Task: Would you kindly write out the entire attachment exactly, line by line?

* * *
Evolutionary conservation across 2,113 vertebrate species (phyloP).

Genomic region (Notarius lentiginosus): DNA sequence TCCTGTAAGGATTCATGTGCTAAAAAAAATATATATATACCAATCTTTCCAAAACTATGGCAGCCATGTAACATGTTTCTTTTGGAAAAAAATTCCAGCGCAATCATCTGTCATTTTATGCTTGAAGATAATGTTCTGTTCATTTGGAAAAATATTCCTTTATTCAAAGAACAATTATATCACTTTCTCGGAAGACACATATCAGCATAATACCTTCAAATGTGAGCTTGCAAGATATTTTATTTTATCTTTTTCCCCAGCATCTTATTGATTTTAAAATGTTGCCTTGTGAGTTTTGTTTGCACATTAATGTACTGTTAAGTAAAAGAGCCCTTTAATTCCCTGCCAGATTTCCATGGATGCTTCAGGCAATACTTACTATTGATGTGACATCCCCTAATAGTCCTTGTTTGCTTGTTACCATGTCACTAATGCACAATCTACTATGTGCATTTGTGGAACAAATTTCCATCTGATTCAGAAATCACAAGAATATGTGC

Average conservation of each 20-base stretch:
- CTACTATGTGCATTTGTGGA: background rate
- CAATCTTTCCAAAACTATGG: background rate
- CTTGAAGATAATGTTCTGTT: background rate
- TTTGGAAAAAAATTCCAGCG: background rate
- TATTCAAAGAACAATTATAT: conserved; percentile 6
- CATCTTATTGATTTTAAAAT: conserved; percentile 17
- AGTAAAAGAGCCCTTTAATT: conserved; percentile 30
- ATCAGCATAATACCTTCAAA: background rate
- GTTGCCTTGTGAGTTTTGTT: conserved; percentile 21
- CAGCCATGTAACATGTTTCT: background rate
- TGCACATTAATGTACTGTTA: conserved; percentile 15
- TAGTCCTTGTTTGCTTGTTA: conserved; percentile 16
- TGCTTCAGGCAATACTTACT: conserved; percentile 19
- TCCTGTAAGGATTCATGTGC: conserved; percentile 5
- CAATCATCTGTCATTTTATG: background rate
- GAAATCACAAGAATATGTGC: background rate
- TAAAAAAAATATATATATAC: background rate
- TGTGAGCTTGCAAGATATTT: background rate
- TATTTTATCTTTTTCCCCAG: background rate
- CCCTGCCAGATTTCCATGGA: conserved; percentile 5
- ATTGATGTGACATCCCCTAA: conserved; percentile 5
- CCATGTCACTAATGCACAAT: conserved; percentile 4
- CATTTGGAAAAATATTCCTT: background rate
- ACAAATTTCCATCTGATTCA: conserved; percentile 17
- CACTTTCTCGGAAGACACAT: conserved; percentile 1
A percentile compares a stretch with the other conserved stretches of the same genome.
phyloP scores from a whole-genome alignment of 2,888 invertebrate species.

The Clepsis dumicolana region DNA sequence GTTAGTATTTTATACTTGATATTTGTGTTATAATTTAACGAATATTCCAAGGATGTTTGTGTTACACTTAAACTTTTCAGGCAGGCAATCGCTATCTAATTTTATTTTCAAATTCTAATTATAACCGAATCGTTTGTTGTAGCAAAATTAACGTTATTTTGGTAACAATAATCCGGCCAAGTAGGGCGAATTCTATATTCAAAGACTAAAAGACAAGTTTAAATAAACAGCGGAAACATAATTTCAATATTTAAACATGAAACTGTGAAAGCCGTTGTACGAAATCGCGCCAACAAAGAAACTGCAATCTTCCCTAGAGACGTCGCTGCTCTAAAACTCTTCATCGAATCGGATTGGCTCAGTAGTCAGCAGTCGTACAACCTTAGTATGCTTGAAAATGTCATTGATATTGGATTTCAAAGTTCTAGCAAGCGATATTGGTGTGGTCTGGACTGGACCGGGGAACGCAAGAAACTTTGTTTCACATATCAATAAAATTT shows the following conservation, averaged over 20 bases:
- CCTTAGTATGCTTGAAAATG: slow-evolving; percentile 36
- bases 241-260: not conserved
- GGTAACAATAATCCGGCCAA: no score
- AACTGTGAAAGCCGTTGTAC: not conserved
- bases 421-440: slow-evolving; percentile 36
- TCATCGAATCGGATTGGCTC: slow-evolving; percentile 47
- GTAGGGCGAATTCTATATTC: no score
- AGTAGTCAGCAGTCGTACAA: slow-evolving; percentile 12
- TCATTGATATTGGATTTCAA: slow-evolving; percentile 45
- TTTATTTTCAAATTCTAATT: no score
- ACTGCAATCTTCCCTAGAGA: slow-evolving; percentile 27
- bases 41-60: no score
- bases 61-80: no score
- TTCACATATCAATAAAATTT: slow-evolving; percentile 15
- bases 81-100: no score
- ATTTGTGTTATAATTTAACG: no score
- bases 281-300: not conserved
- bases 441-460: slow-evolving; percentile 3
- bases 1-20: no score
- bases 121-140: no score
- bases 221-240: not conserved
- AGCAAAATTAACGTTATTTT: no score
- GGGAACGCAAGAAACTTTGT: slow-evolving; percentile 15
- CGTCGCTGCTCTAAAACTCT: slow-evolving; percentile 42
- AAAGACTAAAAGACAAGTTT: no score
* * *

Evolutionary conservation across 2,113 vertebrate species (phyloP).

Genomic region (Notarius lentiginosus): DNA sequence TCCTGTAAGGATTCATGTGCTAAAAAAAATATATATATACCAATCTTTCCAAAACTATGGCAGCCATGTAACATGTTTCTTTTGGAAAAAAATTCCAGCGCAATCATCTGTCATTTTATGCTTGAAGATAATGTTCTGTTCATTTGGAAAAATATTCCTTTATTCAAAGAACAATTATATCACTTTCTCGGAAGACACATATCAGCATAATACCTTCAAATGTGAGCTTGCAAGATATTTTATTTTATCTTTTTCCCCAGCATCTTATTGATTTTAAAATGTTGCCTTGTGAGTTTTGTTTGCACATTAATGTACTGTTAAGTAAAAGAGCCCTTTAATTCCCTGCCAGATTTCCATGGATGCTTCAGGCAATACTTACTATTGATGTGACATCCCCTAATAGTCCTTGTTTGCTTGTTACCATGTCACTAATGCACAATCTACTATGTGCATTTGTGGAACAAATTTCCATCTGATTCAGAAATCACAAGAATATGTGC

Average conservation of each 20-base stretch:
- CTACTATGTGCATTTGTGGA: background rate
- CAATCTTTCCAAAACTATGG: background rate
- CTTGAAGATAATGTTCTGTT: background rate
- TTTGGAAAAAAATTCCAGCG: background rate
- TATTCAAAGAACAATTATAT: conserved; percentile 6
- CATCTTATTGATTTTAAAAT: conserved; percentile 17
- AGTAAAAGAGCCCTTTAATT: conserved; percentile 30
- ATCAGCATAATACCTTCAAA: background rate
- GTTGCCTTGTGAGTTTTGTT: conserved; percentile 21
- CAGCCATGTAACATGTTTCT: background rate
- TGCACATTAATGTACTGTTA: conserved; percentile 15
- TAGTCCTTGTTTGCTTGTTA: conserved; percentile 16
- TGCTTCAGGCAATACTTACT: conserved; percentile 19
- TCCTGTAAGGATTCATGTGC: conserved; percentile 5
- CAATCATCTGTCATTTTATG: background rate
- GAAATCACAAGAATATGTGC: background rate
- TAAAAAAAATATATATATAC: background rate
- TGTGAGCTTGCAAGATATTT: background rate
- TATTTTATCTTTTTCCCCAG: background rate
- CCCTGCCAGATTTCCATGGA: conserved; percentile 5
- ATTGATGTGACATCCCCTAA: conserved; percentile 5
- CCATGTCACTAATGCACAAT: conserved; percentile 4
- CATTTGGAAAAATATTCCTT: background rate
- ACAAATTTCCATCTGATTCA: conserved; percentile 17
- CACTTTCTCGGAAGACACAT: conserved; percentile 1
A percentile compares a stretch with the other conserved stretches of the same genome.
phyloP scores from a whole-genome alignment of 2,888 invertebrate species.

The Clepsis dumicolana region DNA sequence GTTAGTATTTTATACTTGATATTTGTGTTATAATTTAACGAATATTCCAAGGATGTTTGTGTTACACTTAAACTTTTCAGGCAGGCAATCGCTATCTAATTTTATTTTCAAATTCTAATTATAACCGAATCGTTTGTTGTAGCAAAATTAACGTTATTTTGGTAACAATAATCCGGCCAAGTAGGGCGAATTCTATATTCAAAGACTAAAAGACAAGTTTAAATAAACAGCGGAAACATAATTTCAATATTTAAACATGAAACTGTGAAAGCCGTTGTACGAAATCGCGCCAACAAAGAAACTGCAATCTTCCCTAGAGACGTCGCTGCTCTAAAACTCTTCATCGAATCGGATTGGCTCAGTAGTCAGCAGTCGTACAACCTTAGTATGCTTGAAAATGTCATTGATATTGGATTTCAAAGTTCTAGCAAGCGATATTGGTGTGGTCTGGACTGGACCGGGGAACGCAAGAAACTTTGTTTCACATATCAATAAAATTT shows the following conservation, averaged over 20 bases:
- CCTTAGTATGCTTGAAAATG: slow-evolving; percentile 36
- bases 241-260: not conserved
- GGTAACAATAATCCGGCCAA: no score
- AACTGTGAAAGCCGTTGTAC: not conserved
- bases 421-440: slow-evolving; percentile 36
- TCATCGAATCGGATTGGCTC: slow-evolving; percentile 47
- GTAGGGCGAATTCTATATTC: no score
- AGTAGTCAGCAGTCGTACAA: slow-evolving; percentile 12
- TCATTGATATTGGATTTCAA: slow-evolving; percentile 45
- TTTATTTTCAAATTCTAATT: no score
- ACTGCAATCTTCCCTAGAGA: slow-evolving; percentile 27
- bases 41-60: no score
- bases 61-80: no score
- TTCACATATCAATAAAATTT: slow-evolving; percentile 15
- bases 81-100: no score
- ATTTGTGTTATAATTTAACG: no score
- bases 281-300: not conserved
- bases 441-460: slow-evolving; percentile 3
- bases 1-20: no score
- bases 121-140: no score
- bases 221-240: not conserved
- AGCAAAATTAACGTTATTTT: no score
- GGGAACGCAAGAAACTTTGT: slow-evolving; percentile 15
- CGTCGCTGCTCTAAAACTCT: slow-evolving; percentile 42
- AAAGACTAAAAGACAAGTTT: no score